But even if that account were plausible on its face, it would impermissibly render “more than half of th[e] text” of § 264 a historical footnote. TRW Inc. v. Andrews, 534 U.S. 19, 31 (2001) (applying canon against superfluity to construction that would make text “ ‘insignificant’ ”).

b. Even if the government’s expansive view of the CDC’s authority could be reconciled with § 264, it would remain at war with several clear-statement rules.

To begin, this Court requires “a clear indication” from Congress that it meant to “override[] the usual constitutional balance of federal and state powers” before interpreting a statute “in a way that intrudes on the police power of the States.” Bond v. United States, 572 U.S. 844, 858, 860 (2014) (internal citation and quotation marks omitted).

And that clear-statement rule applies even when the statute uses “expansive language” that, when “read on its face,” could upend the traditional federal-state balance. Id. at 857, 860.

Because the CDC’s moratorium amounts to a significant regulation of the landlord-tenant relationship—an area traditionally left to the States, Loretto v. Teleprompter Manhattan CATV Corp., 458 U.S. 419, 440 (1982)—the government must identify “some clear, unequivocal textual evidence of Congress’s intent” to authorize such a dramatic intrusion into this area, Tiger Lily, 992 F.3d at 523.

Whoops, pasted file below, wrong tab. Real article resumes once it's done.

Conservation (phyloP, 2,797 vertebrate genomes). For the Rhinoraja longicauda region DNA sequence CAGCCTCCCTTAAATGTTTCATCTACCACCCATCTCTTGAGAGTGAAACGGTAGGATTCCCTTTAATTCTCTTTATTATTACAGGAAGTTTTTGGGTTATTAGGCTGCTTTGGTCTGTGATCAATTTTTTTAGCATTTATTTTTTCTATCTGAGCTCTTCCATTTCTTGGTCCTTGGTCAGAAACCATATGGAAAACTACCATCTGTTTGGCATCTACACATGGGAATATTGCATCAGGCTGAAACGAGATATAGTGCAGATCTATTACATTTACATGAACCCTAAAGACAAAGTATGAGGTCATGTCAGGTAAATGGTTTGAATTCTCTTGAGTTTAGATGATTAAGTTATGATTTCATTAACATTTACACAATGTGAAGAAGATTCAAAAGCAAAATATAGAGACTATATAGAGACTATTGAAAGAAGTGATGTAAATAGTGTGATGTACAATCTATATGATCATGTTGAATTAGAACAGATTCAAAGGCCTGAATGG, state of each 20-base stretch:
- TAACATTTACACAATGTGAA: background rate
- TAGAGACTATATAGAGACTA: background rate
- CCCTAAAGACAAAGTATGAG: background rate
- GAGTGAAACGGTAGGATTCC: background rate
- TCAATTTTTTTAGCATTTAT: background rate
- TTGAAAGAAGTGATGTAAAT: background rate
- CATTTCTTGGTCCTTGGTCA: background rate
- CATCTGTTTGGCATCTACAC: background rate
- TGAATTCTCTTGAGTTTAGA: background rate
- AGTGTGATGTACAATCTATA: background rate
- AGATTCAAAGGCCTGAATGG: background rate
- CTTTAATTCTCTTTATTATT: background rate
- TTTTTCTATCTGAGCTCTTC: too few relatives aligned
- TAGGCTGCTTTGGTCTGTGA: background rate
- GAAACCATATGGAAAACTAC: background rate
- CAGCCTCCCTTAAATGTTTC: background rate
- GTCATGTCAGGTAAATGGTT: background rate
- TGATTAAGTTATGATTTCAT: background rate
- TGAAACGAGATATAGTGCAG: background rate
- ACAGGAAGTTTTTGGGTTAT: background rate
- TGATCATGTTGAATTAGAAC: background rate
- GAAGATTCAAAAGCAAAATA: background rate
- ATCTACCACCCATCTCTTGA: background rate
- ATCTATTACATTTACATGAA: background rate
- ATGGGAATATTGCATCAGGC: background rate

It cannot do so.

The CDC’s broad reading of § 264 also raises serious constitutional concerns, such as the breathtaking scope of “the delegation of legislative power to the executive branch” it would entail. Id.

In the government’s telling, § 264 is a blanket “congressional deferral to the ‘judgment’ of public health authorities about what measures they deem ‘necessary’ to prevent contagion.” App. 30a-31a (internal quotation marks omitted).

Other than requiring the CDC to make a judgment that such a measure is “necessary” to prevent the spread of disease—which is no constraint at all—the government offers no factors, standards, or policies that would cabin its discretion, even though the authority it claims is immense. App. 4a; cf. Whitman v. Am. Trucking Ass’ns, 531 U.S. 457, 475 (2001) (“[T]he degree of agency discretion that is acceptable varies according to the scope of the power congressionally conferred.”).